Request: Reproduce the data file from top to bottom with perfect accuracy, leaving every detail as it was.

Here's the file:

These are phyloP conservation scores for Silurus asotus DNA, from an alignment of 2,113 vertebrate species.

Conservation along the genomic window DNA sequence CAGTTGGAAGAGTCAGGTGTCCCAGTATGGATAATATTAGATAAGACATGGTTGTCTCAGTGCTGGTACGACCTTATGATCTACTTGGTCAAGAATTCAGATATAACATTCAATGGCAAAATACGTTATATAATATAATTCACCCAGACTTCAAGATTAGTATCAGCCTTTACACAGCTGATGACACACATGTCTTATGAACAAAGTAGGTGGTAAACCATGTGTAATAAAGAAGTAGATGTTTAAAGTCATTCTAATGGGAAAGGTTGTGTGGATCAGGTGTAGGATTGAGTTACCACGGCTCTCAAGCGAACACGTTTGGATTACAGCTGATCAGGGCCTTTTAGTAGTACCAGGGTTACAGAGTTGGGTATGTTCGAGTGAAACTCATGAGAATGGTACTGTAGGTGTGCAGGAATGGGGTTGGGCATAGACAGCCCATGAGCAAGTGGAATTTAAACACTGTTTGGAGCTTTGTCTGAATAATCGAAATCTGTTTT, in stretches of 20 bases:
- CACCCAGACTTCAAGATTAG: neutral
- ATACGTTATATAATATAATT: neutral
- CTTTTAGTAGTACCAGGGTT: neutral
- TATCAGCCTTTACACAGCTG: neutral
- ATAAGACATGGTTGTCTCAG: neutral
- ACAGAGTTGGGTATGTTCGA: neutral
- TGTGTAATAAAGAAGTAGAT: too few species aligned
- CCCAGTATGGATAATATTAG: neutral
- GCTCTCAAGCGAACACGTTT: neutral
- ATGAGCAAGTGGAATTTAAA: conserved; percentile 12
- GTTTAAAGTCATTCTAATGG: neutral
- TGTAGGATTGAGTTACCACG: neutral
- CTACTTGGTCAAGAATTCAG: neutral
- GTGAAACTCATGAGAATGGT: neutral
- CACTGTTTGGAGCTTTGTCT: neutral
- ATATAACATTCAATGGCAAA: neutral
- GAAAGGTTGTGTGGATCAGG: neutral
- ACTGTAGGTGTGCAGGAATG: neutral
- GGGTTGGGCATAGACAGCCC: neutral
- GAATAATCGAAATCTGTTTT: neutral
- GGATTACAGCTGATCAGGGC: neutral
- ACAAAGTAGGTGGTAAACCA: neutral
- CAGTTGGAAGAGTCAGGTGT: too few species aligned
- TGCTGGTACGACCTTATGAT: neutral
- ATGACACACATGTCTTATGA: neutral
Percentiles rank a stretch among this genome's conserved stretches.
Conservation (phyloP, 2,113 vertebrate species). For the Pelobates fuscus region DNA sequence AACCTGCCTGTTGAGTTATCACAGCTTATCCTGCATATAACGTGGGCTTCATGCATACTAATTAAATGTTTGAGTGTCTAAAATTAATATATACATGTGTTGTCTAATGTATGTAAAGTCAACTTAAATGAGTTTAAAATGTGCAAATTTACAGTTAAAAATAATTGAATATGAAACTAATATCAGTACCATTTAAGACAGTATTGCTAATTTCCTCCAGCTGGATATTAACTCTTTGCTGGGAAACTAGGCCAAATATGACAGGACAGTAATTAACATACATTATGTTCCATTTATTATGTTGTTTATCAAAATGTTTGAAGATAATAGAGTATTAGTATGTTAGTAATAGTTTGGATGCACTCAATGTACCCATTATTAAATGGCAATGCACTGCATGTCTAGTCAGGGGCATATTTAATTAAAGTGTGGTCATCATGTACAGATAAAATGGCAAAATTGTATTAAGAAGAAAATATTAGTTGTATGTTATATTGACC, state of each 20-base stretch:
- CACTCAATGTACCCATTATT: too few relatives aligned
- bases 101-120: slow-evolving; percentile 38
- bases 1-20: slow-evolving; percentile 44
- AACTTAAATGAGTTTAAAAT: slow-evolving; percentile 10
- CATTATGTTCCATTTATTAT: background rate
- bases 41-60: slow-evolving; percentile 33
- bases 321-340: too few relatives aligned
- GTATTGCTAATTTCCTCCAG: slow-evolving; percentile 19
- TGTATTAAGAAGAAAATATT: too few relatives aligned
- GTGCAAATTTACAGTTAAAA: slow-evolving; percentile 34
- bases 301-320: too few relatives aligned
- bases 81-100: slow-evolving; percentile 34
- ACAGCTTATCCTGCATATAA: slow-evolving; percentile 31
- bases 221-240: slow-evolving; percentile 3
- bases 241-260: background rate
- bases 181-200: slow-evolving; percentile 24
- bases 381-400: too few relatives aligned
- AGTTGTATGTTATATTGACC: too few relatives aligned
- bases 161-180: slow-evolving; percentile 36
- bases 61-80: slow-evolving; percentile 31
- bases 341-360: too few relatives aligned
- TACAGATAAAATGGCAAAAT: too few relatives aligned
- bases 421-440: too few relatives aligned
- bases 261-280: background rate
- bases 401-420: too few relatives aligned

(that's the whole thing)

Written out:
These are phyloP conservation scores for Silurus asotus DNA, from an alignment of 2,113 vertebrate species.

Conservation along the genomic window DNA sequence CAGTTGGAAGAGTCAGGTGTCCCAGTATGGATAATATTAGATAAGACATGGTTGTCTCAGTGCTGGTACGACCTTATGATCTACTTGGTCAAGAATTCAGATATAACATTCAATGGCAAAATACGTTATATAATATAATTCACCCAGACTTCAAGATTAGTATCAGCCTTTACACAGCTGATGACACACATGTCTTATGAACAAAGTAGGTGGTAAACCATGTGTAATAAAGAAGTAGATGTTTAAAGTCATTCTAATGGGAAAGGTTGTGTGGATCAGGTGTAGGATTGAGTTACCACGGCTCTCAAGCGAACACGTTTGGATTACAGCTGATCAGGGCCTTTTAGTAGTACCAGGGTTACAGAGTTGGGTATGTTCGAGTGAAACTCATGAGAATGGTACTGTAGGTGTGCAGGAATGGGGTTGGGCATAGACAGCCCATGAGCAAGTGGAATTTAAACACTGTTTGGAGCTTTGTCTGAATAATCGAAATCTGTTTT, in stretches of 20 bases:
- CACCCAGACTTCAAGATTAG: neutral
- ATACGTTATATAATATAATT: neutral
- CTTTTAGTAGTACCAGGGTT: neutral
- TATCAGCCTTTACACAGCTG: neutral
- ATAAGACATGGTTGTCTCAG: neutral
- ACAGAGTTGGGTATGTTCGA: neutral
- TGTGTAATAAAGAAGTAGAT: too few species aligned
- CCCAGTATGGATAATATTAG: neutral
- GCTCTCAAGCGAACACGTTT: neutral
- ATGAGCAAGTGGAATTTAAA: conserved; percentile 12
- GTTTAAAGTCATTCTAATGG: neutral
- TGTAGGATTGAGTTACCACG: neutral
- CTACTTGGTCAAGAATTCAG: neutral
- GTGAAACTCATGAGAATGGT: neutral
- CACTGTTTGGAGCTTTGTCT: neutral
- ATATAACATTCAATGGCAAA: neutral
- GAAAGGTTGTGTGGATCAGG: neutral
- ACTGTAGGTGTGCAGGAATG: neutral
- GGGTTGGGCATAGACAGCCC: neutral
- GAATAATCGAAATCTGTTTT: neutral
- GGATTACAGCTGATCAGGGC: neutral
- ACAAAGTAGGTGGTAAACCA: neutral
- CAGTTGGAAGAGTCAGGTGT: too few species aligned
- TGCTGGTACGACCTTATGAT: neutral
- ATGACACACATGTCTTATGA: neutral
Percentiles rank a stretch among this genome's conserved stretches.
Conservation (phyloP, 2,113 vertebrate species). For the Pelobates fuscus region DNA sequence AACCTGCCTGTTGAGTTATCACAGCTTATCCTGCATATAACGTGGGCTTCATGCATACTAATTAAATGTTTGAGTGTCTAAAATTAATATATACATGTGTTGTCTAATGTATGTAAAGTCAACTTAAATGAGTTTAAAATGTGCAAATTTACAGTTAAAAATAATTGAATATGAAACTAATATCAGTACCATTTAAGACAGTATTGCTAATTTCCTCCAGCTGGATATTAACTCTTTGCTGGGAAACTAGGCCAAATATGACAGGACAGTAATTAACATACATTATGTTCCATTTATTATGTTGTTTATCAAAATGTTTGAAGATAATAGAGTATTAGTATGTTAGTAATAGTTTGGATGCACTCAATGTACCCATTATTAAATGGCAATGCACTGCATGTCTAGTCAGGGGCATATTTAATTAAAGTGTGGTCATCATGTACAGATAAAATGGCAAAATTGTATTAAGAAGAAAATATTAGTTGTATGTTATATTGACC, state of each 20-base stretch:
- CACTCAATGTACCCATTATT: too few relatives aligned
- bases 101-120: slow-evolving; percentile 38
- bases 1-20: slow-evolving; percentile 44
- AACTTAAATGAGTTTAAAAT: slow-evolving; percentile 10
- CATTATGTTCCATTTATTAT: background rate
- bases 41-60: slow-evolving; percentile 33
- bases 321-340: too few relatives aligned
- GTATTGCTAATTTCCTCCAG: slow-evolving; percentile 19
- TGTATTAAGAAGAAAATATT: too few relatives aligned
- GTGCAAATTTACAGTTAAAA: slow-evolving; percentile 34
- bases 301-320: too few relatives aligned
- bases 81-100: slow-evolving; percentile 34
- ACAGCTTATCCTGCATATAA: slow-evolving; percentile 31
- bases 221-240: slow-evolving; percentile 3
- bases 241-260: background rate
- bases 181-200: slow-evolving; percentile 24
- bases 381-400: too few relatives aligned
- AGTTGTATGTTATATTGACC: too few relatives aligned
- bases 161-180: slow-evolving; percentile 36
- bases 61-80: slow-evolving; percentile 31
- bases 341-360: too few relatives aligned
- TACAGATAAAATGGCAAAAT: too few relatives aligned
- bases 421-440: too few relatives aligned
- bases 261-280: background rate
- bases 401-420: too few relatives aligned